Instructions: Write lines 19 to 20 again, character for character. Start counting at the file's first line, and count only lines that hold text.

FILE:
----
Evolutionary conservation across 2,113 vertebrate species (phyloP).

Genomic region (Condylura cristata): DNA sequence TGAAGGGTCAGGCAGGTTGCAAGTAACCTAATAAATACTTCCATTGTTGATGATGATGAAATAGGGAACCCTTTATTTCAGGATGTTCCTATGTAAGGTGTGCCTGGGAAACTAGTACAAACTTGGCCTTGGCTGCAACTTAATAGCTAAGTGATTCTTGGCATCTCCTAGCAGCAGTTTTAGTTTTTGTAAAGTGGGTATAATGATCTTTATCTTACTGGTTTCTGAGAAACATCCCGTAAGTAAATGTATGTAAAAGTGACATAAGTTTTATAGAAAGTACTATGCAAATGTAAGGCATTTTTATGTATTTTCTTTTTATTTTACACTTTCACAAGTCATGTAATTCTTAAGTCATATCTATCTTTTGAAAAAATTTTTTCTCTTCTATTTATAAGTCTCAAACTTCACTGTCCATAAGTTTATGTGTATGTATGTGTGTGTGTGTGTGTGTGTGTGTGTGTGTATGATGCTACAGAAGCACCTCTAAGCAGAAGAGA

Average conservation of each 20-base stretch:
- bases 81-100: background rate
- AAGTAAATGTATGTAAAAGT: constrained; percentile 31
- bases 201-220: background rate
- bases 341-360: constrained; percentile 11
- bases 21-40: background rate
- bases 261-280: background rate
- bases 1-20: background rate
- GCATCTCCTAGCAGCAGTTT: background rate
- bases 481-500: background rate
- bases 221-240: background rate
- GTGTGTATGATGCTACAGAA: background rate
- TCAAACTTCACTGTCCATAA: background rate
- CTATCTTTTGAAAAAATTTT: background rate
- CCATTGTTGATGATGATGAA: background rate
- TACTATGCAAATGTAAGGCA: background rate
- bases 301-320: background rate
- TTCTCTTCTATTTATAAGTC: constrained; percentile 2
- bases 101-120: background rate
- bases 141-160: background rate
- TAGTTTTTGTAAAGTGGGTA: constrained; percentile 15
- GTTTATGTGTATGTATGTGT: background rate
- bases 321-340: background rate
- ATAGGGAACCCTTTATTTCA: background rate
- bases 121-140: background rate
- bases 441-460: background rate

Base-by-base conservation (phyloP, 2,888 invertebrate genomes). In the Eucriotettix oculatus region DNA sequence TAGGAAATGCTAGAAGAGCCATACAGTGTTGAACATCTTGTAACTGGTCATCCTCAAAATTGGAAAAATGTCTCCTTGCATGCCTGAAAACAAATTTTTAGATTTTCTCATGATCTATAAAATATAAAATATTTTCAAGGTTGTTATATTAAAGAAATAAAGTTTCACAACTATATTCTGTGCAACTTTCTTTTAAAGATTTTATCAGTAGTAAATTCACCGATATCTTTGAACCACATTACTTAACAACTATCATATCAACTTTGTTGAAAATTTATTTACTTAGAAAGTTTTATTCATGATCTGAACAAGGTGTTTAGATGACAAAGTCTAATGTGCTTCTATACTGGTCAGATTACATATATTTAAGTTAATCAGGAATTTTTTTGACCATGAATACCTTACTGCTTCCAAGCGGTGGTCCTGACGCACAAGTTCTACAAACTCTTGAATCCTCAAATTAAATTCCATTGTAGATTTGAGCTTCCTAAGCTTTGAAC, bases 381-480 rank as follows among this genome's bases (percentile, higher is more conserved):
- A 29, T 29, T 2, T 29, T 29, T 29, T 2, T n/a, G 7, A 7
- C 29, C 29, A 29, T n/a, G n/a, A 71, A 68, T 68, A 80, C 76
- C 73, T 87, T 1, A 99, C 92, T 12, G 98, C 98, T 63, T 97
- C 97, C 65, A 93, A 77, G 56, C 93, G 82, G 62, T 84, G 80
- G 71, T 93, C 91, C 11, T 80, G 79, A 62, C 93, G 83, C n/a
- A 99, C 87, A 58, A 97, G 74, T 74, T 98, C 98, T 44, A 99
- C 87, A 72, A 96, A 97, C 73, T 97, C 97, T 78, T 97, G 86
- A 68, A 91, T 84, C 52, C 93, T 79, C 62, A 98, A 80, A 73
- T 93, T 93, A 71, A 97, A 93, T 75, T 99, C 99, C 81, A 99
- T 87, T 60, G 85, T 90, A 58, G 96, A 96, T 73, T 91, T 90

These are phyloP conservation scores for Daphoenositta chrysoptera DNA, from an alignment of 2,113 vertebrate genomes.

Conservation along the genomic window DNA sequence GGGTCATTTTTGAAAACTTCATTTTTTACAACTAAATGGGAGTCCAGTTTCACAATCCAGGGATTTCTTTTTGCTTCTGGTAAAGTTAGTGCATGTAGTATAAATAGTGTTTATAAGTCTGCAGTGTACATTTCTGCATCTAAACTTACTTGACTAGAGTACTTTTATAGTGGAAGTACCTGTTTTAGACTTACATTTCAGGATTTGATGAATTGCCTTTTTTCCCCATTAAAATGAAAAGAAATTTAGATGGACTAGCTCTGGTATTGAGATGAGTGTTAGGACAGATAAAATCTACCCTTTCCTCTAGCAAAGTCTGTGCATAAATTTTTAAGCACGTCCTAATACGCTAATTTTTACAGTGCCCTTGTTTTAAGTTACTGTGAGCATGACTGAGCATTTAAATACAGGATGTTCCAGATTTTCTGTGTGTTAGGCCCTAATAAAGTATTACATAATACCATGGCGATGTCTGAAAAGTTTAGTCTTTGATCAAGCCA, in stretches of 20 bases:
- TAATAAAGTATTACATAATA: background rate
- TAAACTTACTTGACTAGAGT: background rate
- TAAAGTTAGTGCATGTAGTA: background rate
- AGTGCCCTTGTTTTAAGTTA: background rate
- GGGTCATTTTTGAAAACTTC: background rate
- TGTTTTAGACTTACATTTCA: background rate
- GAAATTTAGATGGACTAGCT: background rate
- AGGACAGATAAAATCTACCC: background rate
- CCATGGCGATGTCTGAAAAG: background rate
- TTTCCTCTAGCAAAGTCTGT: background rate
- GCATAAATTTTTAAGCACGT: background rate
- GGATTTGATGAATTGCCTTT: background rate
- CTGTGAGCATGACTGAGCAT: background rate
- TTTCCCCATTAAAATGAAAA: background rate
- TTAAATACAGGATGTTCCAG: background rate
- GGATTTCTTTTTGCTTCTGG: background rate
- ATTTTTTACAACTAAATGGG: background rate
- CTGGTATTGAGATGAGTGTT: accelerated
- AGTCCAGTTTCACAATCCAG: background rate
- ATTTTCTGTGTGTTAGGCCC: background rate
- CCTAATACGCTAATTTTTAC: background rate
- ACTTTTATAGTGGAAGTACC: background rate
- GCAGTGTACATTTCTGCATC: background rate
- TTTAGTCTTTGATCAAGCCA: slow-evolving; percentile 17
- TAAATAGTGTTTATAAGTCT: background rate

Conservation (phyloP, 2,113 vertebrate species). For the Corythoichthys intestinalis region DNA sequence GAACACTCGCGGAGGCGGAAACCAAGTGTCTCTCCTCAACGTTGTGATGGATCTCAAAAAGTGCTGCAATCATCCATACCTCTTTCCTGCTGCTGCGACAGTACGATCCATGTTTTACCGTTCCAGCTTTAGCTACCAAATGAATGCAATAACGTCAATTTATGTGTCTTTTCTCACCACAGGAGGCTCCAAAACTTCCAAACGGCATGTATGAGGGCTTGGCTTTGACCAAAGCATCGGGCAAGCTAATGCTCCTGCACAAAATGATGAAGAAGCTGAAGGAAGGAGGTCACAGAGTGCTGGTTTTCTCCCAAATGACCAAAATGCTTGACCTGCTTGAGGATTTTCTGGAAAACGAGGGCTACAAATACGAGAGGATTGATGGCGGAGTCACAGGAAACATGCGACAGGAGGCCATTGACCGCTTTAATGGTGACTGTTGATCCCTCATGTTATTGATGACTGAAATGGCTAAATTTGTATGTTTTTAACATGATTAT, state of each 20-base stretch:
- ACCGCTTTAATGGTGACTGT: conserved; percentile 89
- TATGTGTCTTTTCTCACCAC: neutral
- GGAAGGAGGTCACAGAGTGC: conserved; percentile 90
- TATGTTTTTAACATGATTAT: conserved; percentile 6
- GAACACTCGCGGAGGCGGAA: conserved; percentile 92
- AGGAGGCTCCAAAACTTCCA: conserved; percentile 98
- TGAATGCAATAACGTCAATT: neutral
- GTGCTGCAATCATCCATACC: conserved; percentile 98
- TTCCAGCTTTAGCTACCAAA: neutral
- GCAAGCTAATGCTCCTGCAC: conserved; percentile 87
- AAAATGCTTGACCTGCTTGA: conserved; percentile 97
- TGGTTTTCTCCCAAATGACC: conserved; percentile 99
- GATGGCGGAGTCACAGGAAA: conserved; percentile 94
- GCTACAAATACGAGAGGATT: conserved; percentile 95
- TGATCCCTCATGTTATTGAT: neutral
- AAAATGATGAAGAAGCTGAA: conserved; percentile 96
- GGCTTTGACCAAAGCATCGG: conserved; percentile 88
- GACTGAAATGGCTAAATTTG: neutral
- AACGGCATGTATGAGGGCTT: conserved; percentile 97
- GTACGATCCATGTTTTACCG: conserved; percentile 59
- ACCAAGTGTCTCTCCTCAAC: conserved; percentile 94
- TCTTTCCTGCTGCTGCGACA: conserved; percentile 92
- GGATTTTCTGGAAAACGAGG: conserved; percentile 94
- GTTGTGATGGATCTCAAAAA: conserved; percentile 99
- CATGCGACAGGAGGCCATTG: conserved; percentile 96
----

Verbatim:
- bases 301-320: background rate
- TTCTCTTCTATTTATAAGTC: constrained; percentile 2